One of the Downtown Community Safety Partnership’s (DCSP) main goals is to meet people where they’re at. That’s meant in the figurative sense – conveying that the DCSP is there for everyone, regardless of whether they work, play, or live downtown. But that’s also meant in a very literal sense, as one of the most important functions of the DCSP is their safety transport program that picks up those in need and drops them off to safer spaces and to access the resources they need.
Those safety transports are done by MAC247 (Mobile Assist and Connect) team members with the DCSP’s vans. Their role is not to serve as an emergency vehicle but used as a means to conduct safe transport. This support is at the heart of the daily duties of Gabby Glowatsky, Supervisor of the MAC247 team that provides presence and outreach services.
“Our participants all need a safe place to go, but they also need a safe way to get there,” said Glowatsky. “Transports are an integral part of our service – a service we deliver 24/7.”
The DCSP expanded to 24/7 service in May 2021, the same time they started offering transports, and it’s clearly a needed service that is making a difference. Glowatsky estimates that each van does around 10 to 15 transports during the day shift, and the night shift might typically do between 15 to 20 transports. Add all of that up, and the DCSP has done more than 1,500 transports since they started the service.
Each of those transports might look slightly different too. In some instances, the DCSP gets calls from a nurse or social worker at a hospital asking for a transport for their client to get to a shelter, or vice versa where a shelter might call asking for the DCSP to pick up someone from their space to get non-emergency medical assistance at a hospital. Other calls come from the Winnipeg Fire & Paramedic Services when they medically clear somebody. Some transports are planned in advance if a DCSP client needs to attend an appointment, while others are impromptu if MAC247 team members run into someone who isn’t feeling safe and doesn’t feel comfortable riding a bus to get to a safer place.
That’s all part of a continuum of care that is crucial for the DCSP’s strategy and was the reason for starting the transport program in the first place.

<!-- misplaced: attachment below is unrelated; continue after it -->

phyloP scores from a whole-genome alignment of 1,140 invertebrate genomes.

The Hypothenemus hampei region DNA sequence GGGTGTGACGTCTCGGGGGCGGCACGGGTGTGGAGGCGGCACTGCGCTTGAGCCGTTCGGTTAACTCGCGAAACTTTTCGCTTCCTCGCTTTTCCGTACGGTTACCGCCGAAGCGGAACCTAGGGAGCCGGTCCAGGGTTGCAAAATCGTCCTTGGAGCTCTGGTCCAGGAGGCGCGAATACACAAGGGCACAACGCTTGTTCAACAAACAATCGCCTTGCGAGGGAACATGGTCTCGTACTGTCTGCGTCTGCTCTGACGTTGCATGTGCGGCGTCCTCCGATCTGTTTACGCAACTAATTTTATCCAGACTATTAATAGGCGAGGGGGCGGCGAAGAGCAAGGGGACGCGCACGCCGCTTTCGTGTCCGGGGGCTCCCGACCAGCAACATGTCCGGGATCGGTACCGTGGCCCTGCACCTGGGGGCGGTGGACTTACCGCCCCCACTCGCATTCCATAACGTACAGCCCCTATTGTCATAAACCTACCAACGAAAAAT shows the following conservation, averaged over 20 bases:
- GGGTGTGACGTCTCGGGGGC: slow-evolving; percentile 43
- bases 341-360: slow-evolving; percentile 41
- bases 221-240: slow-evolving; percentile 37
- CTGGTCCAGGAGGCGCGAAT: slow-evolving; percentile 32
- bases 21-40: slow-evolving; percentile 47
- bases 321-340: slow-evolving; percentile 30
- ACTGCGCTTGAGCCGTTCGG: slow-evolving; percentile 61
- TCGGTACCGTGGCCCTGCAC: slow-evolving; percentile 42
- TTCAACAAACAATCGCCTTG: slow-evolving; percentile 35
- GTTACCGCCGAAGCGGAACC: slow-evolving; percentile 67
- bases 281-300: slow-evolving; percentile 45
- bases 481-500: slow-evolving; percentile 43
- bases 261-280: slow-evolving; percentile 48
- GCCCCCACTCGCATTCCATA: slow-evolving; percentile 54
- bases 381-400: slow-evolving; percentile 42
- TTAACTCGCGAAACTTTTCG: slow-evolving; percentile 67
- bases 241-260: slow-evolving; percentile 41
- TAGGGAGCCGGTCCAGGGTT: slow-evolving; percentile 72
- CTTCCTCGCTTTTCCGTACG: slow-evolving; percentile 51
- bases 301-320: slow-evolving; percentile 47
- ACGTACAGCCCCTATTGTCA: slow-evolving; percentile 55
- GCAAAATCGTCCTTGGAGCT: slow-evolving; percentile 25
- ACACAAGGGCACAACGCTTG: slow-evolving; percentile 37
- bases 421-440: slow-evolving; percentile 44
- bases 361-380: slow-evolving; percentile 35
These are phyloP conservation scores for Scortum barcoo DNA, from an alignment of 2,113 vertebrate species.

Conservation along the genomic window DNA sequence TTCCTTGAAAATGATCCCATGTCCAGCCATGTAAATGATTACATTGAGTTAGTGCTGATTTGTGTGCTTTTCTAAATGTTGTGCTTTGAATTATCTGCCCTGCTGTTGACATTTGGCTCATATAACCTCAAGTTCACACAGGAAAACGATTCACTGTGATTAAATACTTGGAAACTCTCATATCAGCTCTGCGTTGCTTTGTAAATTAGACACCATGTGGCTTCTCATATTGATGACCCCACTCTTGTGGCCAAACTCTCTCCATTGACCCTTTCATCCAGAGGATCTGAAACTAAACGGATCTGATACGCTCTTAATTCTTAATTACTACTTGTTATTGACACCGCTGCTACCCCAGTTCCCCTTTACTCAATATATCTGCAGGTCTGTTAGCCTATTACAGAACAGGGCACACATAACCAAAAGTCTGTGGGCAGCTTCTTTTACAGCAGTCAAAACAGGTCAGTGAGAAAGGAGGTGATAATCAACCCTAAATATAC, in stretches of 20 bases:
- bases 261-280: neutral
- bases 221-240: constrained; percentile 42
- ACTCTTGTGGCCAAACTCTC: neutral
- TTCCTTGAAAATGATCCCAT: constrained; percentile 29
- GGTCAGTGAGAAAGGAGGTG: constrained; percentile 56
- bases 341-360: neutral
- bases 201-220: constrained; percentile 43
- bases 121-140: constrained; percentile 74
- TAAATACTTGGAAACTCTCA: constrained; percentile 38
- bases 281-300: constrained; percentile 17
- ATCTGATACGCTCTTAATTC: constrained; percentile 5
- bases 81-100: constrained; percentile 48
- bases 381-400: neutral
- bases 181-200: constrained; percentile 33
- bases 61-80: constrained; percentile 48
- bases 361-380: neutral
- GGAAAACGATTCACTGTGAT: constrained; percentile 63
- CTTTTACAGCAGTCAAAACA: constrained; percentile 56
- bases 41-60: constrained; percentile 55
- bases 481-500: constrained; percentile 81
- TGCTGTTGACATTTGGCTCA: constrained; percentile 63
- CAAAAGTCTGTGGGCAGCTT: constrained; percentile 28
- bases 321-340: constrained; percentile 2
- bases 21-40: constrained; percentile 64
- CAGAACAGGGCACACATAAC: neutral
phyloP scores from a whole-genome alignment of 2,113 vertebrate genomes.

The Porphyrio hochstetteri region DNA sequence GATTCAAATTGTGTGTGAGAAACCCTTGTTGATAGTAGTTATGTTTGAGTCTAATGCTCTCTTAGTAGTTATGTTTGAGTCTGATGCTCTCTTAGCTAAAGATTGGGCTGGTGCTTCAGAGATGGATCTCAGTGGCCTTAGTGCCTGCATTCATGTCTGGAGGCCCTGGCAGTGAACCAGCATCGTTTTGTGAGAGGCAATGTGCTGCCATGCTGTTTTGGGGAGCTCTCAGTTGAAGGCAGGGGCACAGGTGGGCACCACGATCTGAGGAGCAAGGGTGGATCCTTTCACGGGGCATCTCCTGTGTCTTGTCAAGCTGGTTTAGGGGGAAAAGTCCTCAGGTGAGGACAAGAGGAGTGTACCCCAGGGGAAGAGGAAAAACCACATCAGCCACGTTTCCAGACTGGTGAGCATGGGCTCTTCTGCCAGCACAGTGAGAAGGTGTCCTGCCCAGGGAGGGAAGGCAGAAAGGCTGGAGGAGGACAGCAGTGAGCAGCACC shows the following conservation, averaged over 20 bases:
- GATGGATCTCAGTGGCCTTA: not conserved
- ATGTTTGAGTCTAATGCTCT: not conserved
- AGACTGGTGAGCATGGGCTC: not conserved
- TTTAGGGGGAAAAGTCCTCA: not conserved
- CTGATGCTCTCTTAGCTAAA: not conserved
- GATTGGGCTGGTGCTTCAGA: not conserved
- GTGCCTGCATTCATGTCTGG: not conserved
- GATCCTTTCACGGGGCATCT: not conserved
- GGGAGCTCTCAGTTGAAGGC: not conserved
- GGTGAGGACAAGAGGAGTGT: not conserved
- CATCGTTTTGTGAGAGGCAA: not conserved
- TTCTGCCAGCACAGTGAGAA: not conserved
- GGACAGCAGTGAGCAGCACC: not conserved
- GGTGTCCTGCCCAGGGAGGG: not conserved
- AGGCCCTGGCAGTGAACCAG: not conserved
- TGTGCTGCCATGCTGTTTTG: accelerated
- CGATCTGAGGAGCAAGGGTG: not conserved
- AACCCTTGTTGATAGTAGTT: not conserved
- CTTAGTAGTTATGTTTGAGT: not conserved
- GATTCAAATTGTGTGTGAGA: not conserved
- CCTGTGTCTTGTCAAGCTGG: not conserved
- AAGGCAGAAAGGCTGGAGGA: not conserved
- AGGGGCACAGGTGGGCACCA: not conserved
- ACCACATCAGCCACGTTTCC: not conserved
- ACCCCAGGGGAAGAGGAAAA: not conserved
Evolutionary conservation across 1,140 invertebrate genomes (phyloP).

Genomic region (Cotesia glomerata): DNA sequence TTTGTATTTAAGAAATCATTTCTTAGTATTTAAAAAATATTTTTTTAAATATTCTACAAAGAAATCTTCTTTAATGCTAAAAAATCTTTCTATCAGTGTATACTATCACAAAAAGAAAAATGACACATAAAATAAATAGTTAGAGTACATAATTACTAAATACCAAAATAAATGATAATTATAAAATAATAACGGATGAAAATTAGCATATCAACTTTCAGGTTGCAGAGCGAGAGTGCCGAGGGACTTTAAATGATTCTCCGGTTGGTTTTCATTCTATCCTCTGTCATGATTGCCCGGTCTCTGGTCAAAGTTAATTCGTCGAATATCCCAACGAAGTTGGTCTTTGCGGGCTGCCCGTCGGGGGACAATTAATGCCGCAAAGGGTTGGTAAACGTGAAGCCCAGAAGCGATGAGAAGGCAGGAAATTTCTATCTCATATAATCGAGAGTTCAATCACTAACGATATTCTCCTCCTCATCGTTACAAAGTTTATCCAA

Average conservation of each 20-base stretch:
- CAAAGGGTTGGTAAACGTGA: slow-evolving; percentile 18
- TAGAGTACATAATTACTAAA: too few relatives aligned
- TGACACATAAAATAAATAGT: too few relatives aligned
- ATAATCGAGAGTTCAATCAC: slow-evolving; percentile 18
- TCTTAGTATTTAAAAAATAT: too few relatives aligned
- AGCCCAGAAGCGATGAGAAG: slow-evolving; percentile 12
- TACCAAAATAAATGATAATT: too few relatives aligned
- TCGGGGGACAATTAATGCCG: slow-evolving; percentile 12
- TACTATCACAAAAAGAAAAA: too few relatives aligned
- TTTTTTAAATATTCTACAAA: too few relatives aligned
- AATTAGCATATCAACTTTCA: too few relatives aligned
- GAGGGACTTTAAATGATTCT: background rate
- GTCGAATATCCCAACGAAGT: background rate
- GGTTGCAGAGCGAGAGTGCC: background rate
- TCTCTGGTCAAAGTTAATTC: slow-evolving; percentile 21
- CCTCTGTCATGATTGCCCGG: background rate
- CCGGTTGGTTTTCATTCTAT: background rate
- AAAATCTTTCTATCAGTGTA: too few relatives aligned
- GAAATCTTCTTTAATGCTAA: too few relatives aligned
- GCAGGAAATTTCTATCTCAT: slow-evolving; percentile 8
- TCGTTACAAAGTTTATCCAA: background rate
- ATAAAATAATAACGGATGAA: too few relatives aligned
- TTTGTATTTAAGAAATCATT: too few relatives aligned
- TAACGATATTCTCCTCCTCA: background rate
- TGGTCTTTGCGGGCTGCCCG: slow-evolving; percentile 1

“A lot of the time, we’ll turn over a person to that safe place or to other caring hands that can offer that initial support,” noted DCSP Executive Director Greg Burnett of the transports. “Some of the folks we help are participants – they’re the people we help on a regular basis. So, we may get reconnected or take them to the next place or do a follow-up with them and make sure that those supports are continuing, rather than just ending. Our teams are experts in determining what the best resource for that person at that point in time might be. We work with the person and try to get them to the place that best meets their needs.”
“We’re meeting folks where they’re at in their lives,” added Glowatsky. “We have all these resources that people can access – whether that’s a shelter, showering, laundry, food – but it’s not helpful for us to tell them about all these places they can go if they don’t feel safe or if they don’t have the means to get there. It really strengthens the bond between us and those relatives.”
The DCSP is doing much more than just moving people from one place to another with their transports – they’re moving their relationships with community members forward and creating trust with those who are at-risk so they can make a significant difference in their lives.
“People often say, ‘you see us’,” said Burnett. “These people have come to realize that they’re not invisible and we want to work with them.”
Opening those relationships opens the door to much more. What starts as simply transporting someone without a home to an appointment, for example, hopefully leads to further connection with the DCSP, finding a housing situation for that person, and lining up employment – all resulting in that person being self-sufficient and in a better and safer place.
It’s that mission and those types of relationships that keep the wheels turning for the transport program.